Seasons to be jolly
Jeremy Bourke hit the nail on the head with his Yukon story (“Seasonally adjusted,” RA, May). Having lived there for 12 years, I could taste the atmosphere in his writing. In summer we fished for salmon in Haines or canoed down one of the many Yukon rivers. In the fall, ‘Yukoners’ hunted moose and caribou, or picked bush berries. In winter, the skis came out and they hit the lit-up trails around town, even at minus 30 degrees!
A weekend trip to Dawson would often include “panning for gold”. Life in the Yukon is all about the seasons!
Jan Brandjes, Aberfeldie
Ford has car designers too
I welcome ‘The Cars That Car Designers Drive’ (RA June) in celebrating Australian car designers. But what about Ford and those who designed the XA-XC series, the XD-XF, the EA-EL, the once despised AU, (now considered a design classic) Falcons? Even the Territory, one of the great Australian designs of the past 30 years? The likes of Brian Rossi, Peter Arcadipane, Wayne Draper, Clive Potter, Ian Vaughan, Russell Christophers, Trevor Worthington and Dave French all had significant influence on Australian designs and Ford vehicles over 40 years.
Doug Wallace, Lower Templestowe
Save the mural
I was intrigued and saddened to read about the Transport Mural which used to be proudly displayed at the old Spencer Street Railway Station. My siblings and I would study it every visit and always discover something we had missed before. This was repeated when I took my children to this station.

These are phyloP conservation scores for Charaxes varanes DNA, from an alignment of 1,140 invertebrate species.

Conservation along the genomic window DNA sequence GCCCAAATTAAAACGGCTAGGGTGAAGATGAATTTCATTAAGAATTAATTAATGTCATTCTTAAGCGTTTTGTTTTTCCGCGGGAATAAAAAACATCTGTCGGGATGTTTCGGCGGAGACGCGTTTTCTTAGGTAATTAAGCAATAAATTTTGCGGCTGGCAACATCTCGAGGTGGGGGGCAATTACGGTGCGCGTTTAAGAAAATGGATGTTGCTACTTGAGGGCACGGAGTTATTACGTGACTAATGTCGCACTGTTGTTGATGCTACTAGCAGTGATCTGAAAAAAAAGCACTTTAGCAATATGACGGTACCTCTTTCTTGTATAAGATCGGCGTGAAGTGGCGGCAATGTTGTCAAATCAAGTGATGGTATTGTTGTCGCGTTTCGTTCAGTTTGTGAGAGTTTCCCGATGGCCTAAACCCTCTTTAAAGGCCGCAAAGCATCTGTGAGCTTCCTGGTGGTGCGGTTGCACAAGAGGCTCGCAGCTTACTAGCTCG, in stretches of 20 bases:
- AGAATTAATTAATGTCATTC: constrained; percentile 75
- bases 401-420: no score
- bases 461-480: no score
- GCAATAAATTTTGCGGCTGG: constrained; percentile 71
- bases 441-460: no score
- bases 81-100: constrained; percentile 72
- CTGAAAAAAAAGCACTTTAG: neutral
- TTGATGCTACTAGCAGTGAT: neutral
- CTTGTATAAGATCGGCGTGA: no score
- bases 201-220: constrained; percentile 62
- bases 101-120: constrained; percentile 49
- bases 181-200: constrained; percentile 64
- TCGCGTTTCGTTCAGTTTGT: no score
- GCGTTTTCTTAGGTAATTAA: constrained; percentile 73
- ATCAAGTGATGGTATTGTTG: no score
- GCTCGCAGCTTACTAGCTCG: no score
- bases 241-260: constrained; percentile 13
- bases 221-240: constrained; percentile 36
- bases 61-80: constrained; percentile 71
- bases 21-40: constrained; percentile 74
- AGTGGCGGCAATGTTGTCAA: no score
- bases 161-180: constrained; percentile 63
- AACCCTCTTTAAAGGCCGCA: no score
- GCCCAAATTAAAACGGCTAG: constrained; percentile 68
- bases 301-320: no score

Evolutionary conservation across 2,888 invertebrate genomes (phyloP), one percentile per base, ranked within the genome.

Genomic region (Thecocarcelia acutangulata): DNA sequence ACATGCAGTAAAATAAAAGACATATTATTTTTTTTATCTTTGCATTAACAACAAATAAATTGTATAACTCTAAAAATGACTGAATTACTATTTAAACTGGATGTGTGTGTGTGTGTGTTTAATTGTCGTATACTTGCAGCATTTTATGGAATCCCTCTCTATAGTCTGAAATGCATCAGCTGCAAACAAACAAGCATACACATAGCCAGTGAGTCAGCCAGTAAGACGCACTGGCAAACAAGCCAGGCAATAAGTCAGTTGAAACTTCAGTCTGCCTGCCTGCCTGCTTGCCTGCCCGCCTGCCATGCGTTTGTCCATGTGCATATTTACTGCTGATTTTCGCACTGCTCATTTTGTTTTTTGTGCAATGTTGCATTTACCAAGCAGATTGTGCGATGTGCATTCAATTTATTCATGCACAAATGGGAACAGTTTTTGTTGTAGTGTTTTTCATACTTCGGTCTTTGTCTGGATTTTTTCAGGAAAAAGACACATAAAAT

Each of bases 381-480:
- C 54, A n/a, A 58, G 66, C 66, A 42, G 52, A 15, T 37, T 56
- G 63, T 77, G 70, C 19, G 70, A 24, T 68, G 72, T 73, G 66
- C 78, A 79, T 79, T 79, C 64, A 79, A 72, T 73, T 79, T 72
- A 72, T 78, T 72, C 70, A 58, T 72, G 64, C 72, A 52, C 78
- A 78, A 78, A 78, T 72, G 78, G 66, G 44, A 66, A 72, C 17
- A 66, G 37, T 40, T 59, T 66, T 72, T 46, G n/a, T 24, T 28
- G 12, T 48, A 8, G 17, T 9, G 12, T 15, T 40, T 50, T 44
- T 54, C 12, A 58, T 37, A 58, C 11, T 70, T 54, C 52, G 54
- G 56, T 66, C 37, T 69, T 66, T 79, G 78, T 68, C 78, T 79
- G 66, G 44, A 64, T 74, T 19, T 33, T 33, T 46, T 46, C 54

It now seems that this precious work of art may be rehoused and on public display at the Exhibition Centre. What a superb idea. There is plenty of blank walls and with a multitude of events held there, endless streams of people will again be able to stop and appreciate this fabulous history of our transport system.
Christel Russell, Bacchus Marsh
It’s for goats!
As a regular bicycle commuter I also wondered why cyclists rode along Sydney Road rather than using the pathway that runs beside the Upfield train line (“Use the Bike Lane”, Your Say June). So I decided to see for myself. I would have to describe the pathway as, at best, a bitumen-coated goat track. It winds its way along beside the train line around trees, through car parks, clashing with stairs leading to train stations, changing drastically in width for no apparent reason and at some points disappearing. Cyclists would love to have a safer north-south link to the city, however this is not it.
Michael Thom, Parkville